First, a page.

I’ve received a letter from HM Revenue & Customs regarding my “overseas assets, income or gains”. I’ve been told by a friend that this is a so-called “nudge letter” and should not be ignored. The letter comes with a certificate of tax position to complete, but I’m wary about doing this. What should I consider before responding?

Karmjit Kaur Mader, director in tax dispute resolution at accountancy and business advisory firm BDO, says this is indeed what HMRC deems a “nudge letter”. It is designed to nudge taxpayers to consider whether their tax affairs are up to date with regard to overseas assets, income or gains.

HMRC issues such letters to taxpayers having received information connecting them to a non-UK asset, for example, an overseas bank account. Receiving this letter does not automatically mean your tax affairs are incorrect, so please do not panic. At this stage, HMRC is inviting you to consider your tax position carefully.

The certificate provides three different options to confirm that there is no tax to pay: you have declared the offshore income and gains on your tax return; or you are adequately covered by personal allowances and reliefs; or that you are not liable to pay UK tax.

If your tax affairs are not up to date, the certificate allows you to confirm this and state that you will make a disclosure using HMRC’s Worldwide Disclosure Facility (WDF), an online digital facility which you can use to make a disclosure.

There is no legal obligation for you to complete the certificate. Indeed, the declaration states that any dishonesty in making a false statement on the certificate is a criminal offence and you may be subject to an investigation and prosecution. Therefore you must consider the wording and options of the certificate very carefully before you respond. You should also keep HMRC informed if you are unlikely to respond before the deadline.

If you have not paid the right amount of tax it is important to make an early and complete disclosure to HMRC. If you don’t, there may be consequences in the form of civil penalties or, in the most serious cases, criminal proceedings. It may be the case that a disclosure through the WDF is not appropriate to your circumstances, in which case the options on the certificate may not be appropriate.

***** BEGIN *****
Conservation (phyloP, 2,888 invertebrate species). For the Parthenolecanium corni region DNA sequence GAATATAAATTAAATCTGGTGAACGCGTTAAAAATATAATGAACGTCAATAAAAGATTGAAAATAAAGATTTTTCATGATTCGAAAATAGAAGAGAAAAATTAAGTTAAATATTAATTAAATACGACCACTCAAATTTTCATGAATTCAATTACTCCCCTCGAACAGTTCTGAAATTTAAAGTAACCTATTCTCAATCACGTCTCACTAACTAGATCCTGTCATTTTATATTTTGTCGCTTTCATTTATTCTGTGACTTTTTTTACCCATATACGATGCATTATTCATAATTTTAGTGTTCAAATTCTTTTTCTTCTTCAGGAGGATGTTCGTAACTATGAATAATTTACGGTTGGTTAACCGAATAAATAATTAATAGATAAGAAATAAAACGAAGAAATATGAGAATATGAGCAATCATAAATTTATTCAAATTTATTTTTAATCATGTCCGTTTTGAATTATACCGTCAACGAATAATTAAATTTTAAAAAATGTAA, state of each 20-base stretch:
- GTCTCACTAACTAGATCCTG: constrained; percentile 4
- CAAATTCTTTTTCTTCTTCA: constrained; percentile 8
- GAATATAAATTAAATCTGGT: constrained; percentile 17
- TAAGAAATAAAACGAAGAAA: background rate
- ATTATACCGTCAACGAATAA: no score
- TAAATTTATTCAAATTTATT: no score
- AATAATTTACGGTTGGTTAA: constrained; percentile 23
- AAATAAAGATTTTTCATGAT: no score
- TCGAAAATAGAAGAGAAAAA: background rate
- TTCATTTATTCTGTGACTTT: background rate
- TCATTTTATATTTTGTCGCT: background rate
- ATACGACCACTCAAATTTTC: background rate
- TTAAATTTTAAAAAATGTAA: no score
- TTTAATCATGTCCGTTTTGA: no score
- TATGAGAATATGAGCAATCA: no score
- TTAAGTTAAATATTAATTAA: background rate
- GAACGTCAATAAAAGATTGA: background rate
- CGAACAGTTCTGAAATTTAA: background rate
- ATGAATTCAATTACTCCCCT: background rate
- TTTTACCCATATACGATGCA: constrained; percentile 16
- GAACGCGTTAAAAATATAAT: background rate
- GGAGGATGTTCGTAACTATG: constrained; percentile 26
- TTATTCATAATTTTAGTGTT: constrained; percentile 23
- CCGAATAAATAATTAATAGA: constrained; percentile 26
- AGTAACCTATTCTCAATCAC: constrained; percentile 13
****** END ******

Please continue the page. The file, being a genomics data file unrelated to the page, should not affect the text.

The WDF does not offer a taxpayer immunity from a criminal investigation but there is another disclosure option which does and may be more appropriate. Ultimately, you should seek professional advice from someone with the expertise to ensure your tax affairs comply with HMRC rules.

I was called recently by my bank’s fraud prevention team. The phone number matched the number on the back of my bank card and they had pieces of personal information that I thought could only come from the bank. They said that my account had been compromised and I needed to move funds to another account that they provided the details of. They were very convincing on the phone and I transferred £24,000. I called my bank, which has its headquarters in London, a few days later and it turns out that I was the victim of an authorised push payment scam. How can I get my money back? The bank is being really unhelpful.

Dan Dodman, a partner in the dispute resolution team at law firm Goodman Derrick, says that you are not alone in having fallen for this type of fraud. Push payment scams are on the rise and I see them occurring daily with individuals losing between a few hundred and hundreds of thousands of pounds.

In terms of what you can do to try and recover the funds, almost all the UK high street banks (except TSB, which has its own compensation scheme) entered into a voluntary code in May 2019 to prevent this fraud and return funds in certain circumstances.

A bank will decide whether you have ignored “effective warnings” when adding a new payee or whether the payment was made without “reasonable basis” for believing that the person on the other end of the phone was who they said they were.

It’s very important that you write to the bank to set out exactly why you made the transfer and the information that convinced you it was a legitimate call. Examples that I have seen include fraudsters knowing security words on accounts or having access to the last few transactions made. The more information provided, the more likely it will be that the bank will refund the money. You mention that the fraudsters knew pieces of personal information so you must relay this in detail and that the telephone number matched the one on your bank card.

Although it was hoped that the voluntary code might provide some certainty and assist customers, in practice it has been applied in a very uneven manner. Transactions with the same basic facts appear to be treated entirely differently between banks and even in the same bank, depending on the case handler involved.

My advice is to write often and to keep pushing until you have a final decision. If your bank refuses to make payment, the next step is to approach the Financial Ombudsman and to ask them to review the situation. You have six months from the bank’s final response to make this complaint but the process is electronic and fairly straightforward.

Although the Financial Ombudsman tends to reach reasonable conclusions, these are often many months in the making. It is not unusual for it to take a year to get a result.

Finally, remember that there is help available and that you are not alone in being subject to this kind of fraud. Recovery is common if you take the right steps early.

The opinions in this column are intended for general information purposes only and should not be used as a substitute for professional advice. The Financial Times Ltd and the authors are not responsible for any direct or indirect result arising from any reliance placed on replies, including any loss, and exclude liability to the full extent.

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